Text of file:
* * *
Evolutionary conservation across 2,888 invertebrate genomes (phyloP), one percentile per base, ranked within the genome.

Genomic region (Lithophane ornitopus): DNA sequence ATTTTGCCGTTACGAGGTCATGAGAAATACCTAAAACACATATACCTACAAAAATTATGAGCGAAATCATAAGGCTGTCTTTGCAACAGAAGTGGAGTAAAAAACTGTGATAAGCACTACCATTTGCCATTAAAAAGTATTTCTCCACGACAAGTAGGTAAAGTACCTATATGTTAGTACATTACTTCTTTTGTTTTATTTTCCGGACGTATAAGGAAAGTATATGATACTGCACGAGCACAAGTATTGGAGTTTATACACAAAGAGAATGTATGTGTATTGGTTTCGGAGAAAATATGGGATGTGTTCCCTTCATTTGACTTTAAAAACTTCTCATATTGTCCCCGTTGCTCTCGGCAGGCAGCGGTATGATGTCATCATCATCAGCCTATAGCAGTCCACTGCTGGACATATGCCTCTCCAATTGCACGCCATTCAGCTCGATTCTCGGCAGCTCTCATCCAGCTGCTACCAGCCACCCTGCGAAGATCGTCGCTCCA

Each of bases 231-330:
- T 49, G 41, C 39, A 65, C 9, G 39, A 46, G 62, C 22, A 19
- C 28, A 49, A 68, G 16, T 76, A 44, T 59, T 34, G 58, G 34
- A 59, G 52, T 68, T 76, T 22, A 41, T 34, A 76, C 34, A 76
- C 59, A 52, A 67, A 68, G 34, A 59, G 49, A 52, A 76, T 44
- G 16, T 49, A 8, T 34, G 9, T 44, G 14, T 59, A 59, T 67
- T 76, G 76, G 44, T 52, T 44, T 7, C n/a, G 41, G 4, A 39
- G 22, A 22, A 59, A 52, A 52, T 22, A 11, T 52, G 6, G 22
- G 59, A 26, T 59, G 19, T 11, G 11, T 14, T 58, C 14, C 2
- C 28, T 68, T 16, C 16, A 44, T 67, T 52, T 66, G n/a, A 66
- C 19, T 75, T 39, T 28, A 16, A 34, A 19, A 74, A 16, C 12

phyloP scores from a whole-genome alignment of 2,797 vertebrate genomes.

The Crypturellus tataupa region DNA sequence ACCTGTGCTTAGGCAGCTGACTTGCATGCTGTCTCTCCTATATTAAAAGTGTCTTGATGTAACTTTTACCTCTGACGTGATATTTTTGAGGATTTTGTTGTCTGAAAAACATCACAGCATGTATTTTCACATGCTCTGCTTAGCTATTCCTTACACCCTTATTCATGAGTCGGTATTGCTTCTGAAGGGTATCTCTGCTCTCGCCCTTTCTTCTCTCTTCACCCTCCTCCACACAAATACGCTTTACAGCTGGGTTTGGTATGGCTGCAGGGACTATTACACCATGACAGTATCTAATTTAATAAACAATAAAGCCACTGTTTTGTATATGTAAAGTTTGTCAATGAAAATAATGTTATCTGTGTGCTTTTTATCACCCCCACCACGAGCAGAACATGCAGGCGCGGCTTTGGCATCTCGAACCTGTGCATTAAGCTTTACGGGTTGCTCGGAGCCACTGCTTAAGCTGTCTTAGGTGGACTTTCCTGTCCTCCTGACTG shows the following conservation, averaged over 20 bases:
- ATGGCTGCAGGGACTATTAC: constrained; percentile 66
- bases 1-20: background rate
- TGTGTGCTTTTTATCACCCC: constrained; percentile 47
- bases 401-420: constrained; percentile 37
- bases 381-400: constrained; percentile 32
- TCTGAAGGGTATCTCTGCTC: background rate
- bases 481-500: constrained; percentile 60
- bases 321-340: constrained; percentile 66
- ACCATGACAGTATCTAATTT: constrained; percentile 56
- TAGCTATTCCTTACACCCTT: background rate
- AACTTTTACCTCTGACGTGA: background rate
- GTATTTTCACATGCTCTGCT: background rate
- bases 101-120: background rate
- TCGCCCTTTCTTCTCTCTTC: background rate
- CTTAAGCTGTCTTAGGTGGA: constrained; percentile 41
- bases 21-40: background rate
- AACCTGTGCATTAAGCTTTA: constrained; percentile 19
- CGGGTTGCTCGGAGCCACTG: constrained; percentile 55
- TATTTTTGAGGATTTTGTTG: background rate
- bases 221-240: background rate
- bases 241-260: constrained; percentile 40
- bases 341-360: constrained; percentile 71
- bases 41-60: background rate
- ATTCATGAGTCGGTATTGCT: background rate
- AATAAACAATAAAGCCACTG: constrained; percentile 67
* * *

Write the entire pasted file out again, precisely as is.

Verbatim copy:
Evolutionary conservation across 2,888 invertebrate genomes (phyloP), one percentile per base, ranked within the genome.

Genomic region (Lithophane ornitopus): DNA sequence ATTTTGCCGTTACGAGGTCATGAGAAATACCTAAAACACATATACCTACAAAAATTATGAGCGAAATCATAAGGCTGTCTTTGCAACAGAAGTGGAGTAAAAAACTGTGATAAGCACTACCATTTGCCATTAAAAAGTATTTCTCCACGACAAGTAGGTAAAGTACCTATATGTTAGTACATTACTTCTTTTGTTTTATTTTCCGGACGTATAAGGAAAGTATATGATACTGCACGAGCACAAGTATTGGAGTTTATACACAAAGAGAATGTATGTGTATTGGTTTCGGAGAAAATATGGGATGTGTTCCCTTCATTTGACTTTAAAAACTTCTCATATTGTCCCCGTTGCTCTCGGCAGGCAGCGGTATGATGTCATCATCATCAGCCTATAGCAGTCCACTGCTGGACATATGCCTCTCCAATTGCACGCCATTCAGCTCGATTCTCGGCAGCTCTCATCCAGCTGCTACCAGCCACCCTGCGAAGATCGTCGCTCCA

Each of bases 231-330:
- T 49, G 41, C 39, A 65, C 9, G 39, A 46, G 62, C 22, A 19
- C 28, A 49, A 68, G 16, T 76, A 44, T 59, T 34, G 58, G 34
- A 59, G 52, T 68, T 76, T 22, A 41, T 34, A 76, C 34, A 76
- C 59, A 52, A 67, A 68, G 34, A 59, G 49, A 52, A 76, T 44
- G 16, T 49, A 8, T 34, G 9, T 44, G 14, T 59, A 59, T 67
- T 76, G 76, G 44, T 52, T 44, T 7, C n/a, G 41, G 4, A 39
- G 22, A 22, A 59, A 52, A 52, T 22, A 11, T 52, G 6, G 22
- G 59, A 26, T 59, G 19, T 11, G 11, T 14, T 58, C 14, C 2
- C 28, T 68, T 16, C 16, A 44, T 67, T 52, T 66, G n/a, A 66
- C 19, T 75, T 39, T 28, A 16, A 34, A 19, A 74, A 16, C 12

phyloP scores from a whole-genome alignment of 2,797 vertebrate genomes.

The Crypturellus tataupa region DNA sequence ACCTGTGCTTAGGCAGCTGACTTGCATGCTGTCTCTCCTATATTAAAAGTGTCTTGATGTAACTTTTACCTCTGACGTGATATTTTTGAGGATTTTGTTGTCTGAAAAACATCACAGCATGTATTTTCACATGCTCTGCTTAGCTATTCCTTACACCCTTATTCATGAGTCGGTATTGCTTCTGAAGGGTATCTCTGCTCTCGCCCTTTCTTCTCTCTTCACCCTCCTCCACACAAATACGCTTTACAGCTGGGTTTGGTATGGCTGCAGGGACTATTACACCATGACAGTATCTAATTTAATAAACAATAAAGCCACTGTTTTGTATATGTAAAGTTTGTCAATGAAAATAATGTTATCTGTGTGCTTTTTATCACCCCCACCACGAGCAGAACATGCAGGCGCGGCTTTGGCATCTCGAACCTGTGCATTAAGCTTTACGGGTTGCTCGGAGCCACTGCTTAAGCTGTCTTAGGTGGACTTTCCTGTCCTCCTGACTG shows the following conservation, averaged over 20 bases:
- ATGGCTGCAGGGACTATTAC: constrained; percentile 66
- bases 1-20: background rate
- TGTGTGCTTTTTATCACCCC: constrained; percentile 47
- bases 401-420: constrained; percentile 37
- bases 381-400: constrained; percentile 32
- TCTGAAGGGTATCTCTGCTC: background rate
- bases 481-500: constrained; percentile 60
- bases 321-340: constrained; percentile 66
- ACCATGACAGTATCTAATTT: constrained; percentile 56
- TAGCTATTCCTTACACCCTT: background rate
- AACTTTTACCTCTGACGTGA: background rate
- GTATTTTCACATGCTCTGCT: background rate
- bases 101-120: background rate
- TCGCCCTTTCTTCTCTCTTC: background rate
- CTTAAGCTGTCTTAGGTGGA: constrained; percentile 41
- bases 21-40: background rate
- AACCTGTGCATTAAGCTTTA: constrained; percentile 19
- CGGGTTGCTCGGAGCCACTG: constrained; percentile 55
- TATTTTTGAGGATTTTGTTG: background rate
- bases 221-240: background rate
- bases 241-260: constrained; percentile 40
- bases 341-360: constrained; percentile 71
- bases 41-60: background rate
- ATTCATGAGTCGGTATTGCT: background rate
- AATAAACAATAAAGCCACTG: constrained; percentile 67